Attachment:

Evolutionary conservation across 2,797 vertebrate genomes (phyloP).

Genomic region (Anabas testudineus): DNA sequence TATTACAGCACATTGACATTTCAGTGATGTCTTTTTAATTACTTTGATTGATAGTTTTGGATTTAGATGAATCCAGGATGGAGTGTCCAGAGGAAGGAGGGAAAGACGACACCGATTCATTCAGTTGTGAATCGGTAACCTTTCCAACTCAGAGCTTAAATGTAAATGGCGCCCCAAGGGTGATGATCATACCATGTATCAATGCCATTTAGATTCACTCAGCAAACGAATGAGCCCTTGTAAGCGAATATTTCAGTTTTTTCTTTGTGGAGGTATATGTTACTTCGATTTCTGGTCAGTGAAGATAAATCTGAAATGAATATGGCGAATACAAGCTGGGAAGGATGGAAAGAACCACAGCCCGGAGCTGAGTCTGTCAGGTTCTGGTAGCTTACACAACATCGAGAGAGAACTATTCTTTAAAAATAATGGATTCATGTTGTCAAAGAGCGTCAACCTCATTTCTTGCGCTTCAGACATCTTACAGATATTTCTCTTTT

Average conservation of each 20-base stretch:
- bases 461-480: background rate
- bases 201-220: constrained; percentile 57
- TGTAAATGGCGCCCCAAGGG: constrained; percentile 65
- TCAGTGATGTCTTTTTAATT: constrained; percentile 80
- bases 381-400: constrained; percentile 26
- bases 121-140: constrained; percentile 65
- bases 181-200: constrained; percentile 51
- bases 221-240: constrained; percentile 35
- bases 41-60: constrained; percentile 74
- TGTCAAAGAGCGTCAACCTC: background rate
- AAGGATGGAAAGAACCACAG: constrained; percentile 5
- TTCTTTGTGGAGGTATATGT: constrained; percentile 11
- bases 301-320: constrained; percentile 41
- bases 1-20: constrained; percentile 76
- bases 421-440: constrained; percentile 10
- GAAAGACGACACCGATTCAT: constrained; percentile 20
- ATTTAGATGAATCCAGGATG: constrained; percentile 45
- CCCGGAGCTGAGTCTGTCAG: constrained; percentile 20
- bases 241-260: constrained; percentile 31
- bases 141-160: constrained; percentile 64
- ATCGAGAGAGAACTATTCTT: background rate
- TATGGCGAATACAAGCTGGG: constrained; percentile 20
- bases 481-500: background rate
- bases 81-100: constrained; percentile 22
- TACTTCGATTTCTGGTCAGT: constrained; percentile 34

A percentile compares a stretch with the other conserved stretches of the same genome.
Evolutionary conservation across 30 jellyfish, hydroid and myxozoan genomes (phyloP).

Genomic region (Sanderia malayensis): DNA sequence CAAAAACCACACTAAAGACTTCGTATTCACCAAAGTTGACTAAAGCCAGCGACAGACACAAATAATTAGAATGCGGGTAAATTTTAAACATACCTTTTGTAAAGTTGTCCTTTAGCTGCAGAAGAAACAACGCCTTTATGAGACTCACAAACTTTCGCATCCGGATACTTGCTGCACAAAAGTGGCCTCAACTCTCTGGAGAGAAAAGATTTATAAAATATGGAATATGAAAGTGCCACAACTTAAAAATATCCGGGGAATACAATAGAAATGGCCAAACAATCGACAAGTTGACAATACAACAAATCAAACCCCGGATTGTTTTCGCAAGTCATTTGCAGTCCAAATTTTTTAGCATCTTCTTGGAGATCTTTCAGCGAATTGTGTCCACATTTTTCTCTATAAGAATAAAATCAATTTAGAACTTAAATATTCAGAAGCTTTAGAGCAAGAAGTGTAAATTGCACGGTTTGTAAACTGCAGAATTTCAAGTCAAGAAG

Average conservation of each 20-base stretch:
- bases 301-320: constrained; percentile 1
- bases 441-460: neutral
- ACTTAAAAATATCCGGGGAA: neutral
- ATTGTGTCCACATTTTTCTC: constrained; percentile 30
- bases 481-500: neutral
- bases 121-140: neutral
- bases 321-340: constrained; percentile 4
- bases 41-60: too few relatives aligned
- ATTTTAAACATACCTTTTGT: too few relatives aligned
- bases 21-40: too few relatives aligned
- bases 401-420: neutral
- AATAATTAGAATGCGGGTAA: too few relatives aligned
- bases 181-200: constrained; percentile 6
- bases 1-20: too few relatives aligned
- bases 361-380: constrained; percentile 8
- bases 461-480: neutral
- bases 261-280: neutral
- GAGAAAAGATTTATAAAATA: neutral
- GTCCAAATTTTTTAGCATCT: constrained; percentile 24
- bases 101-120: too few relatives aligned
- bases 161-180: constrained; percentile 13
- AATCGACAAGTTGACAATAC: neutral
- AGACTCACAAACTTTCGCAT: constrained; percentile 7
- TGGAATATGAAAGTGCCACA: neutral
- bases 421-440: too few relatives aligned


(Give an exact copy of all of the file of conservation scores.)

Evolutionary conservation across 2,797 vertebrate genomes (phyloP).

Genomic region (Anabas testudineus): DNA sequence TATTACAGCACATTGACATTTCAGTGATGTCTTTTTAATTACTTTGATTGATAGTTTTGGATTTAGATGAATCCAGGATGGAGTGTCCAGAGGAAGGAGGGAAAGACGACACCGATTCATTCAGTTGTGAATCGGTAACCTTTCCAACTCAGAGCTTAAATGTAAATGGCGCCCCAAGGGTGATGATCATACCATGTATCAATGCCATTTAGATTCACTCAGCAAACGAATGAGCCCTTGTAAGCGAATATTTCAGTTTTTTCTTTGTGGAGGTATATGTTACTTCGATTTCTGGTCAGTGAAGATAAATCTGAAATGAATATGGCGAATACAAGCTGGGAAGGATGGAAAGAACCACAGCCCGGAGCTGAGTCTGTCAGGTTCTGGTAGCTTACACAACATCGAGAGAGAACTATTCTTTAAAAATAATGGATTCATGTTGTCAAAGAGCGTCAACCTCATTTCTTGCGCTTCAGACATCTTACAGATATTTCTCTTTT

Average conservation of each 20-base stretch:
- bases 461-480: background rate
- bases 201-220: constrained; percentile 57
- TGTAAATGGCGCCCCAAGGG: constrained; percentile 65
- TCAGTGATGTCTTTTTAATT: constrained; percentile 80
- bases 381-400: constrained; percentile 26
- bases 121-140: constrained; percentile 65
- bases 181-200: constrained; percentile 51
- bases 221-240: constrained; percentile 35
- bases 41-60: constrained; percentile 74
- TGTCAAAGAGCGTCAACCTC: background rate
- AAGGATGGAAAGAACCACAG: constrained; percentile 5
- TTCTTTGTGGAGGTATATGT: constrained; percentile 11
- bases 301-320: constrained; percentile 41
- bases 1-20: constrained; percentile 76
- bases 421-440: constrained; percentile 10
- GAAAGACGACACCGATTCAT: constrained; percentile 20
- ATTTAGATGAATCCAGGATG: constrained; percentile 45
- CCCGGAGCTGAGTCTGTCAG: constrained; percentile 20
- bases 241-260: constrained; percentile 31
- bases 141-160: constrained; percentile 64
- ATCGAGAGAGAACTATTCTT: background rate
- TATGGCGAATACAAGCTGGG: constrained; percentile 20
- bases 481-500: background rate
- bases 81-100: constrained; percentile 22
- TACTTCGATTTCTGGTCAGT: constrained; percentile 34

A percentile compares a stretch with the other conserved stretches of the same genome.
Evolutionary conservation across 30 jellyfish, hydroid and myxozoan genomes (phyloP).

Genomic region (Sanderia malayensis): DNA sequence CAAAAACCACACTAAAGACTTCGTATTCACCAAAGTTGACTAAAGCCAGCGACAGACACAAATAATTAGAATGCGGGTAAATTTTAAACATACCTTTTGTAAAGTTGTCCTTTAGCTGCAGAAGAAACAACGCCTTTATGAGACTCACAAACTTTCGCATCCGGATACTTGCTGCACAAAAGTGGCCTCAACTCTCTGGAGAGAAAAGATTTATAAAATATGGAATATGAAAGTGCCACAACTTAAAAATATCCGGGGAATACAATAGAAATGGCCAAACAATCGACAAGTTGACAATACAACAAATCAAACCCCGGATTGTTTTCGCAAGTCATTTGCAGTCCAAATTTTTTAGCATCTTCTTGGAGATCTTTCAGCGAATTGTGTCCACATTTTTCTCTATAAGAATAAAATCAATTTAGAACTTAAATATTCAGAAGCTTTAGAGCAAGAAGTGTAAATTGCACGGTTTGTAAACTGCAGAATTTCAAGTCAAGAAG

Average conservation of each 20-base stretch:
- bases 301-320: constrained; percentile 1
- bases 441-460: neutral
- ACTTAAAAATATCCGGGGAA: neutral
- ATTGTGTCCACATTTTTCTC: constrained; percentile 30
- bases 481-500: neutral
- bases 121-140: neutral
- bases 321-340: constrained; percentile 4
- bases 41-60: too few relatives aligned
- ATTTTAAACATACCTTTTGT: too few relatives aligned
- bases 21-40: too few relatives aligned
- bases 401-420: neutral
- AATAATTAGAATGCGGGTAA: too few relatives aligned
- bases 181-200: constrained; percentile 6
- bases 1-20: too few relatives aligned
- bases 361-380: constrained; percentile 8
- bases 461-480: neutral
- bases 261-280: neutral
- GAGAAAAGATTTATAAAATA: neutral
- GTCCAAATTTTTTAGCATCT: constrained; percentile 24
- bases 101-120: too few relatives aligned
- bases 161-180: constrained; percentile 13
- AATCGACAAGTTGACAATAC: neutral
- AGACTCACAAACTTTCGCAT: constrained; percentile 7
- TGGAATATGAAAGTGCCACA: neutral
- bases 421-440: too few relatives aligned